Council on Tall Buildings and Urban Habitat
 

Ken Shuttleworth, A Journey of Design and Discovery

August 17, 2016
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SYDNEY – CTBUH Sydney held a collaborative event with UNSW Built Environment, welcoming British architect Ken Shuttleworth, founder of Make, to Australia. The event, titled ”Ken Shuttleworth: A Journey of Design and Discovery” was sponsored by Brookfield, Schindler, and WSP | Parsons Brinckerhoff. It celebrated the expansion of Make’s Sydney office, and their work with local practice Architectus on the soon to start 34-story Wynyard Place in the city.
Ken Shuttleworth, founder of Make Architects, gave the feature presentation at the Ainsworth Theatre, UNSW.
Over 200 attendees, including students, academics, practitioners, and the public, were present at the event..
The evening was opened by Professor Helen Lochhead, Dean of the Faculty of Built Environment, UNSW, who welcomed Shuttleworth to Sydney, as well as over 200 attendees, including students, academics, practitioners, and the public, who had gathered at the Ainsworth Lecture Theatre UNSW to hear his presentation.

Shuttleworth started by charting his early life and interest in architecture and cities, formed from growing up in the Midlands in the UK. He then went on to talk about his work with Foster + Partners over a 30-year period, and in particular his experience on seminal tall building projects such as the HSBC HQ in Hong Kong, and 30 St Mary Axe, “the Gherkin,” in London.
Professor Helen Lochhead, Dean of the Faculty of Built Environment, UNSW, welcomed Mr. Ken Shuttleworth to Sydney.
In 2004, Shuttleworth left Foster + Partners to set up his own practice, Make. He talked through setting up the firm, and the importance of every employee being a partner in the business, and as such, a part-owner and benefiter of its success. Twelve years later, and Make has offices in London, Hong Kong, and Sydney, and have completed over 40 buildings. However, it is a building about to start on-site that brought Shuttleworth to Sydney – Wynyard Place. This 34-story office tower is the result of a design competition won by Make and Sydney-based Architectus. Shuttleworth introduced the project to the audience by talking through the key strategic decisions that had made it stand out from other designs. In particular, the architects decided to jack the lift cores up, to provide greater access to the metro station beneath – creating an open and exciting ground floor realm and link to the transit hall below. The aim, according to Shuttleworth, “was to pull the adjacent Carrington Gardens right into, and almost under the building, so that it almost feels like an extension of the gardens going through the project – a big public gesture.” In fact, the theme of public space in and around buildings, and especially towers, was common throughout the presentation, with as much emphasis on the ideas of creating courtyards, urban rooms, and drawing the public realm into the architecture, as on the buildings themselves.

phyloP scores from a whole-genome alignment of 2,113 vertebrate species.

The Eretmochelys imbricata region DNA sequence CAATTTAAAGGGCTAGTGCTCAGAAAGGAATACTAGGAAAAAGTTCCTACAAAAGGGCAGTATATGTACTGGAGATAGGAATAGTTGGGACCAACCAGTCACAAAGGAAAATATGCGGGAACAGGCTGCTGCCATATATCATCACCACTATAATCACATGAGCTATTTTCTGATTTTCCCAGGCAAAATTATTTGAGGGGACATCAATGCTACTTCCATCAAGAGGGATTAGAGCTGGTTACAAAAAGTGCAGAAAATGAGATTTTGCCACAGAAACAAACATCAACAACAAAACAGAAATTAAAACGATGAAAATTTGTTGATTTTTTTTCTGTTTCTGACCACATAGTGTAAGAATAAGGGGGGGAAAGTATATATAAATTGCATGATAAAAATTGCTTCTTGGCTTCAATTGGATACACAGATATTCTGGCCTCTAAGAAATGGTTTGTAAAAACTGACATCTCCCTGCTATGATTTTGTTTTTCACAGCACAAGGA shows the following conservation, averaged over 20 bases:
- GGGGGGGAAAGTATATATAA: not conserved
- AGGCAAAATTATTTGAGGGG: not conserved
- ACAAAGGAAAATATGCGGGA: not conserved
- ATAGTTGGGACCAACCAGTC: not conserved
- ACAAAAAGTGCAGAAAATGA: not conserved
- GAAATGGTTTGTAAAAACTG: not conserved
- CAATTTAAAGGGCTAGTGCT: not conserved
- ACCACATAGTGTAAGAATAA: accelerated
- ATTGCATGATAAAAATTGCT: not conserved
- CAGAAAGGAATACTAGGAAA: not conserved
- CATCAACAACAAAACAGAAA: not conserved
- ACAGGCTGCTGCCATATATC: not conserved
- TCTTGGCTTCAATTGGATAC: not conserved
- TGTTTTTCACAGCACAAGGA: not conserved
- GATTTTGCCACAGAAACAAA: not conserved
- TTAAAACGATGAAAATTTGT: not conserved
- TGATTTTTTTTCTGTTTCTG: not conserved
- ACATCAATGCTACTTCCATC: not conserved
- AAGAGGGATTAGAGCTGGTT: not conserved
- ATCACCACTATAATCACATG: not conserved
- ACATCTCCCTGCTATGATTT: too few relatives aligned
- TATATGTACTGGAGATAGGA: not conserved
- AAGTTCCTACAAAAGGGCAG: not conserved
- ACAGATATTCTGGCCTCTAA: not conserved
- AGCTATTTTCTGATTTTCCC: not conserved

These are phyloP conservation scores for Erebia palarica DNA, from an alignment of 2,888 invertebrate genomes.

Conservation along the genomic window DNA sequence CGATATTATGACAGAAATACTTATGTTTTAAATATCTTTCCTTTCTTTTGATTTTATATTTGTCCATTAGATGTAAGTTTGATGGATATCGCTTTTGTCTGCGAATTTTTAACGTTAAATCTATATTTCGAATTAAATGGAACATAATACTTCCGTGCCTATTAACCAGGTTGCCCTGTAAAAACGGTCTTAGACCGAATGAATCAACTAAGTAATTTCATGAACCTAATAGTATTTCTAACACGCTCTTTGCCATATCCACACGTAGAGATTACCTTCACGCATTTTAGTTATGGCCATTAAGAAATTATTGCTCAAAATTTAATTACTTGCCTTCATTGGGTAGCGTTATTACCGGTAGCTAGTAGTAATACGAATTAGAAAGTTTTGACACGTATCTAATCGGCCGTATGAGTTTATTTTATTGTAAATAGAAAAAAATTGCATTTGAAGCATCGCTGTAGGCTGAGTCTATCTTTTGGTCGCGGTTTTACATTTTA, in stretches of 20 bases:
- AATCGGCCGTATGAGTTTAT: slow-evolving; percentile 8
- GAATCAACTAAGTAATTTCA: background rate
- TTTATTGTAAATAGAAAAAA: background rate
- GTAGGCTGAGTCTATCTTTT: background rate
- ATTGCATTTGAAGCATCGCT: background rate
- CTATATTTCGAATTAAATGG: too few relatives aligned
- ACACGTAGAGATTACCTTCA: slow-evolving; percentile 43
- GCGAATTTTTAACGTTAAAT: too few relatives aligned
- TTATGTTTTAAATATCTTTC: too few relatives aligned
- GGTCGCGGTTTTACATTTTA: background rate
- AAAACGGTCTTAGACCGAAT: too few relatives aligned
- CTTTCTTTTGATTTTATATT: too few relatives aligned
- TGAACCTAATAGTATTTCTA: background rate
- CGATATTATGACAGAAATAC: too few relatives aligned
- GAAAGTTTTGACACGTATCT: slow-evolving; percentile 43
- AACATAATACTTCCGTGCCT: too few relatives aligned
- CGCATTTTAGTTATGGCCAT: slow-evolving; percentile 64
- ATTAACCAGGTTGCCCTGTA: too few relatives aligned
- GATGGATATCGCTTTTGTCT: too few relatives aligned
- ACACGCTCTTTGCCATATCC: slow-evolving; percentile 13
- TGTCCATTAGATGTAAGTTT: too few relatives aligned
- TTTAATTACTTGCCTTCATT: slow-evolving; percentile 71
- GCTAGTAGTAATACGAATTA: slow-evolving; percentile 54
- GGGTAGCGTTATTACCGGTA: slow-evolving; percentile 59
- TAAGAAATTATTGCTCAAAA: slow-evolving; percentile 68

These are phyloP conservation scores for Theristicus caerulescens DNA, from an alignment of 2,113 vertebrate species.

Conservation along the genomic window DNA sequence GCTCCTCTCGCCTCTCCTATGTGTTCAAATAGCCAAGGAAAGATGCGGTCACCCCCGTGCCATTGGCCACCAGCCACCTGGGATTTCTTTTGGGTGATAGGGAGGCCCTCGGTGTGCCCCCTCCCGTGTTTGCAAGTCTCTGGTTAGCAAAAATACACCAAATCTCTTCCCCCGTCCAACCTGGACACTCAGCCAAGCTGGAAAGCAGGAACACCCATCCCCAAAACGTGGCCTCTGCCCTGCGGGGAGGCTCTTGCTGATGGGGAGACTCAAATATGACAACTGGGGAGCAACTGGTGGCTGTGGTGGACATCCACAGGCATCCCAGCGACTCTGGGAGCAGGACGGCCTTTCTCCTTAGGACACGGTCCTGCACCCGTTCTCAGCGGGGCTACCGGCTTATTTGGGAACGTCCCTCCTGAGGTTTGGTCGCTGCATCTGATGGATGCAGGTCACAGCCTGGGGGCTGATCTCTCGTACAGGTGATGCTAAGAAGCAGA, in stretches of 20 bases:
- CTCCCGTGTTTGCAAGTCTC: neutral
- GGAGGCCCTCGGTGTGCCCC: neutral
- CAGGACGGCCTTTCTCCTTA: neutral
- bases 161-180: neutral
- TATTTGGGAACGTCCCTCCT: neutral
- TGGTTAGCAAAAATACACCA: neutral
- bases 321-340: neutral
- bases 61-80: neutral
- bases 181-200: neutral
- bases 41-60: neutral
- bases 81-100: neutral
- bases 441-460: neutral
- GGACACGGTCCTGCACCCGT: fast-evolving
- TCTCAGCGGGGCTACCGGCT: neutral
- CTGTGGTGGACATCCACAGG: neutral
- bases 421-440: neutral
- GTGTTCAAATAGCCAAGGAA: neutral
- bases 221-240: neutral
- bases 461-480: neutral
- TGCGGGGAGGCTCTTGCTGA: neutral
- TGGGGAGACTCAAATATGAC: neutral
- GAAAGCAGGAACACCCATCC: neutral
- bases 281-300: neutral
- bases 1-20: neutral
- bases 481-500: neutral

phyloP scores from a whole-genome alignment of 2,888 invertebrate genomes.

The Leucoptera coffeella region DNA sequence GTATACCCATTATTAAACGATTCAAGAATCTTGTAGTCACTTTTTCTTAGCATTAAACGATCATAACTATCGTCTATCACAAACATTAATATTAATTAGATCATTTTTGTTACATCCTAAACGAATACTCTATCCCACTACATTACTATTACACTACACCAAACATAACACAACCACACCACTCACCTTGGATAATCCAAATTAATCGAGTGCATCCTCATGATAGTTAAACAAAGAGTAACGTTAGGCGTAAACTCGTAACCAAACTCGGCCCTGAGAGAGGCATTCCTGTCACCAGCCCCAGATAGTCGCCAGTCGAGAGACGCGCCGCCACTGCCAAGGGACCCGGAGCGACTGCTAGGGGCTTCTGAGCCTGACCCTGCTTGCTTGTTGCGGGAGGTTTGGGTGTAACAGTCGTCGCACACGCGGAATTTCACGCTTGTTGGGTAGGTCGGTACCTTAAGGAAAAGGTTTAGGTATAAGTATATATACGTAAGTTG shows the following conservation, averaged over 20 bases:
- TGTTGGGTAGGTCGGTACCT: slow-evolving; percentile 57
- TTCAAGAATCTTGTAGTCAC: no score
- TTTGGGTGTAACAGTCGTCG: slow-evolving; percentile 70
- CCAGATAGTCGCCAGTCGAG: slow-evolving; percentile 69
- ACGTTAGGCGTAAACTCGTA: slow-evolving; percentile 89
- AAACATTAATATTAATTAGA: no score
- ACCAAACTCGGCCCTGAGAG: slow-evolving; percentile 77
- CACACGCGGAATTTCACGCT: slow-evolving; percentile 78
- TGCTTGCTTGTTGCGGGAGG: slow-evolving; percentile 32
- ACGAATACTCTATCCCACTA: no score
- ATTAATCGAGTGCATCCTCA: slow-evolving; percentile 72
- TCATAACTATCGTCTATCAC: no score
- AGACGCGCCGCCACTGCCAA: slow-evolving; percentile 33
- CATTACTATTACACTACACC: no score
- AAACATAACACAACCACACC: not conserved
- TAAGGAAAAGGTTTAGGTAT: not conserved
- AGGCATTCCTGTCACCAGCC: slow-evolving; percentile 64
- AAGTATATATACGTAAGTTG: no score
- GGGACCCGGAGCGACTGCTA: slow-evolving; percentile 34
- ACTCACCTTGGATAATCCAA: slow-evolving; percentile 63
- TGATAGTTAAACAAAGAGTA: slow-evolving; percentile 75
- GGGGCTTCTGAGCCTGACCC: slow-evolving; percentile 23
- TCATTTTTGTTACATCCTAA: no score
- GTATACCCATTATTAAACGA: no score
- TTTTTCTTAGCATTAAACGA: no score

Shuttleworth talked about his early career as an architect, including his 30+ years at Foster + Partners.
The presentation progressed to projects from Make, including the recently completed 5 Broadgate in London.

Shuttleworth went on to talk about Make’s other work around the world. For the recently completed 5 Broadgate in London, he discussed how the design team used a range of modelling techniques – from carving to casting – to explore strategies to reduce the building’s mass, and to celebrate the activities within. For the Temple House in Chengdu he discussed how the design team had reinterpreted the typical Chinese courtyard house configuration for the hotel towers and integrated a Qing Dynasty heritage building as the entrance to the site.
Professor Lochhead then oversaw a series of questions from the audience, including a question from a student who asked what advice Shuttleworth would give to engineers who wanted to work closely with architects. “Engineers have to tell architects ‘no’ more often!” was the lively response, as he noted how engineers need to stop architects “getting away with things they shouldn’t be doing.

This marked the end to an excellent and engaging lecture, with wine and cheese served to the audience at a networking event that followed at the UNSW Built Environment Red Centre Gallery.
Mr. Shuttleworth discussed how his team approached the design of the Temple House in Chengdu, integrating a Qing Dynasty heritage building as the entrance to the site.